OpenTable spoke to the founder and CEO about how he made crowdfunding work for his brand
M Restaurants is the first high end restaurant brand to use a crowdfunding model to generate investment. Not only did the news of this unique way of expanding an already successful brand make it into the papers, but the work behind the campaign helped the business to raise a million pounds in the first three hours hours of going live, hit its £1.3m target in less than 60 hours and reached a funding total of £1.65m by the time it was all over. The result? A brand new M restaurant, M Social, will open Twickenham and a new members lounge will be built in M Threadneedle Street.
“Break the barrier”
Founder Martin Williams said he wanted the business to be the first to “break the barrier” into crowdfunding for restaurant investment and to make the opportunity available to a wider range of people, much in the same way the M restaurants are focused on making high quality food and drink accessible to anyone who wants to try it, whether they’re ordering a steak priced under £20 or the Kobe beef.
“We’re very keen to weight the value of each guest equally and this was an opportunity to do the same with restaurant investment,” he said. Traditionally, this has been an area of business only available to millionaires, but “these are big ambitious restaurants, and we want people to join us on the journey and give them a sense of belonging and loyalty to the brand,” he said.
The crowdfunding campaign created 300 new investors who could not only buy into the M brand directly but also receive different levels of rewards. People could put in anything from £200 to £10,000 or more, and received a range of perks from discounts at the restaurants to membership of the private members lounge M Den accordingly.
But most of the work took place before the point of the crowdfund going live. Williams spent two months “warming up” potential investors and getting pre-pledges. Williams was targeting a financially savvy demographic who either already knew or would want to buy into the M brand, and spread the message of the campaign further through marketing and PR work by utilising the business’ database of diners and securing coverage in the Telegraph, Evening Standard and City AM, among other publications.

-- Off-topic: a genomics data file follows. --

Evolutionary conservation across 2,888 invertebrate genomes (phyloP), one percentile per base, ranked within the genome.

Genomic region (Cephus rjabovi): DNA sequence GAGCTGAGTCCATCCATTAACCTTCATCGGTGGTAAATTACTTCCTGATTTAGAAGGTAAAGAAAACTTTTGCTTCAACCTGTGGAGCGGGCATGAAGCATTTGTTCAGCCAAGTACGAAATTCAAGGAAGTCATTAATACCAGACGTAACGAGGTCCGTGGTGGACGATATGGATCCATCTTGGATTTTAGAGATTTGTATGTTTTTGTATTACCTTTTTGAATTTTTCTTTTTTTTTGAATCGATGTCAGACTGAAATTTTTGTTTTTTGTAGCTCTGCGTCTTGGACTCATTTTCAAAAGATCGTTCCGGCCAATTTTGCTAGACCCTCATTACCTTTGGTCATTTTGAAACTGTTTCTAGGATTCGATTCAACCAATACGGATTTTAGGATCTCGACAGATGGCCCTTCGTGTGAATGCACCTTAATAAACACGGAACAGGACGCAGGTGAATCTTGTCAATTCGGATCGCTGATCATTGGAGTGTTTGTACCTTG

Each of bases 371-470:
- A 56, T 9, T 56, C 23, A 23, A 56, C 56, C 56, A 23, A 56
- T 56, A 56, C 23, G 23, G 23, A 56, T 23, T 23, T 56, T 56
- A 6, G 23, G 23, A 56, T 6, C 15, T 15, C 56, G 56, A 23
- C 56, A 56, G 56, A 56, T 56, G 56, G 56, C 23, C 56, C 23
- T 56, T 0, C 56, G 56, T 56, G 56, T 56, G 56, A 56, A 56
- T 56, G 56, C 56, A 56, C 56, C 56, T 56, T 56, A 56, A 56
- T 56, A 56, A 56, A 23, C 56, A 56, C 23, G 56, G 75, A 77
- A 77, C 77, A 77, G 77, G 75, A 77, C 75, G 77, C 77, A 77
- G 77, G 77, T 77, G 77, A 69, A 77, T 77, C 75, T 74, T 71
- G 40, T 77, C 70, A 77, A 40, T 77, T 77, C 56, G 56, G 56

Insights and advice
“The biggest piece of advice I would give is that the launch almost needs to be the final stage of the campaign,” Williams said. He outlined that the challenge of using a crowdfunding model is that if a business doesn’t reach its target is doesn’t receive any money whatsoever. “You need to do a lot before [launch] to guarantee it’s success, and what happens as a result is that people want to jump on board because they see it as successful, and it becomes an upwards spiral,” he said.
The advice from the crowdfunding platform that M Restaurants used, Seedrs, was to “know when to leave the party”. Williams said the business purposely kept its target low but factored in the likelihood of overfunding, which happened, and how the extra money would be spent on the new M Den.
Williams chose to create an equity based investment model for the campaign as the company had been trading for less than two years at the time of launch, meaning the other crowdfunding option of raising a bond was not available. Despite the success of his campaign, he would recommend the bond element were the business to go through the process again, as “it’s still an exciting proposition to crowdfunding investors without giving away equity of your business”.
But for now, he’s got a brand new restaurant and members lounge to focus on.
Photo credit: Jodi Hinds